A US-based astrophotographer has released a remarkable composite image showing the Moon turning red during a lunar eclipse, which lit up skies around the world.
The blood moon eclipse took place on November 8 and was visible in North and Central America, and parts of South America, the Pacific Islands, Asia and Australia.
A total lunar eclipse occurs when the entire Moon falls within the darkest part of Earth's shadow, when the Sun, Earth and Moon are aligned. When it is within this part, called the umbra, it turns a reddish hue.
Andrew McCarthy captured the phenomenon over several hours of the night in Arizona, allowing him to create the composite image of the event.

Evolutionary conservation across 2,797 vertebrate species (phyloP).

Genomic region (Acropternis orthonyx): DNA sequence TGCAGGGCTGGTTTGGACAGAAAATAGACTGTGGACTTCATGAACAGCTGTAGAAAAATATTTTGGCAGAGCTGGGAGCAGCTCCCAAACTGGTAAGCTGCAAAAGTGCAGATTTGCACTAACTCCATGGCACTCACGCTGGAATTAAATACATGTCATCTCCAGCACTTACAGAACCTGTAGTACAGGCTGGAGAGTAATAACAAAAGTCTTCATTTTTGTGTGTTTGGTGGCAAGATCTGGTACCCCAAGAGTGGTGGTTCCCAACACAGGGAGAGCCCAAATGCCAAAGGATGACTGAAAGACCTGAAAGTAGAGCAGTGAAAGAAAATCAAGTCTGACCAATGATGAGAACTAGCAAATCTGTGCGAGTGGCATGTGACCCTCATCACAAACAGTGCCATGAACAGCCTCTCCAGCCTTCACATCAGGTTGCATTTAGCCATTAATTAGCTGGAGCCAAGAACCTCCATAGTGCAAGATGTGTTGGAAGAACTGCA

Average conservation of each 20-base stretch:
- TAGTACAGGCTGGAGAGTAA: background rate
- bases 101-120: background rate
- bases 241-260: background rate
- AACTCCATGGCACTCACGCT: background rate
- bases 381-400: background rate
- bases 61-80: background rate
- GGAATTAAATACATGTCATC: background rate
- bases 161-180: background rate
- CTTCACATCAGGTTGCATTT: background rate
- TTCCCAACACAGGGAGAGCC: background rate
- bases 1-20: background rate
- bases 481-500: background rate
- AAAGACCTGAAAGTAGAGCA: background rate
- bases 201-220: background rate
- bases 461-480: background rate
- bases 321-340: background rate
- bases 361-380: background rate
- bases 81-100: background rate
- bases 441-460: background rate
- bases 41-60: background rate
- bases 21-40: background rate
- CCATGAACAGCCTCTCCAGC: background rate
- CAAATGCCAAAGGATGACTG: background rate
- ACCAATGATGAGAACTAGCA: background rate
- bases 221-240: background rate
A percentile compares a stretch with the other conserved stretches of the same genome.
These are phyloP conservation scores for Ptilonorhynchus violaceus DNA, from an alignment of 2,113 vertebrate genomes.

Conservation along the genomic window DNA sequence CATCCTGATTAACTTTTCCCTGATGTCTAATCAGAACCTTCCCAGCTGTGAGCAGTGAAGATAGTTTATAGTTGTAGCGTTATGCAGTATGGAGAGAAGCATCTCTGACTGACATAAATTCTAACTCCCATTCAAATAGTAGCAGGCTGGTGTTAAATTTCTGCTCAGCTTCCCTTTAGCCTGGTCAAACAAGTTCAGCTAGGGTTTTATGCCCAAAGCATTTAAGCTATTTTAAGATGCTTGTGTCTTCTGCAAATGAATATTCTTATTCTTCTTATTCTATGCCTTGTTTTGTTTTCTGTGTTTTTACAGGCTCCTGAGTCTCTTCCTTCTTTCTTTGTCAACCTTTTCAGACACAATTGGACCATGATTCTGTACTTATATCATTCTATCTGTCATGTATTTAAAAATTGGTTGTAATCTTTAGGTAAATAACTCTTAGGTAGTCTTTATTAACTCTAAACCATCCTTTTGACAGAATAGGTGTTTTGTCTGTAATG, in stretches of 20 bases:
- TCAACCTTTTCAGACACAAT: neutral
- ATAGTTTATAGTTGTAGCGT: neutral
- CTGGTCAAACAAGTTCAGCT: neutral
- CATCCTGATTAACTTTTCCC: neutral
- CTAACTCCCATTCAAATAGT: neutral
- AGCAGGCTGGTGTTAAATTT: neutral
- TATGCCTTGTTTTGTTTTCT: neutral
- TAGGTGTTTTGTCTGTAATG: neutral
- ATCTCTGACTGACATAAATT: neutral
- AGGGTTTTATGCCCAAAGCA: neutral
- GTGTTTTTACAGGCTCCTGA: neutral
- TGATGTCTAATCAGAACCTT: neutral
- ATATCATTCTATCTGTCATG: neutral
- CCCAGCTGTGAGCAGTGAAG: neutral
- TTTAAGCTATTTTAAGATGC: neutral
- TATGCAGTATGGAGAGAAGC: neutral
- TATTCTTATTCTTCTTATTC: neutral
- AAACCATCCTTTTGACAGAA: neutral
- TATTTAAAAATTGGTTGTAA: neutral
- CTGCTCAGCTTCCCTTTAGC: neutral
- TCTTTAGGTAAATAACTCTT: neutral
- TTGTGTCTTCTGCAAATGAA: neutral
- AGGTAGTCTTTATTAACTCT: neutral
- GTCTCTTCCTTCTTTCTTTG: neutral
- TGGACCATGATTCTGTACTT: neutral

“A composite image from this morning's eclipse showing the Moon in various stages throughout the night. The size and shape of Earth's shadow is clearly visible here,” he tweeted, along with the photos.
“These events are absolutely magical to witness and quite surreal.”
Nasa further explained why the Moon turned red during the celestial event.
“During a lunar eclipse, the Moon turns red because the only sunlight reaching the Moon passes through Earth’s atmosphere,” the US space agency said.
“The more dust or clouds in Earth’s atmosphere during the eclipse, the redder the Moon will appear. It’s as if all the world’s sunrises and sunsets are projected onto the Moon.”
The next total lunar eclipse will not appear until March 14, 2025, but partial and penumbral lunar eclipses would still be visible.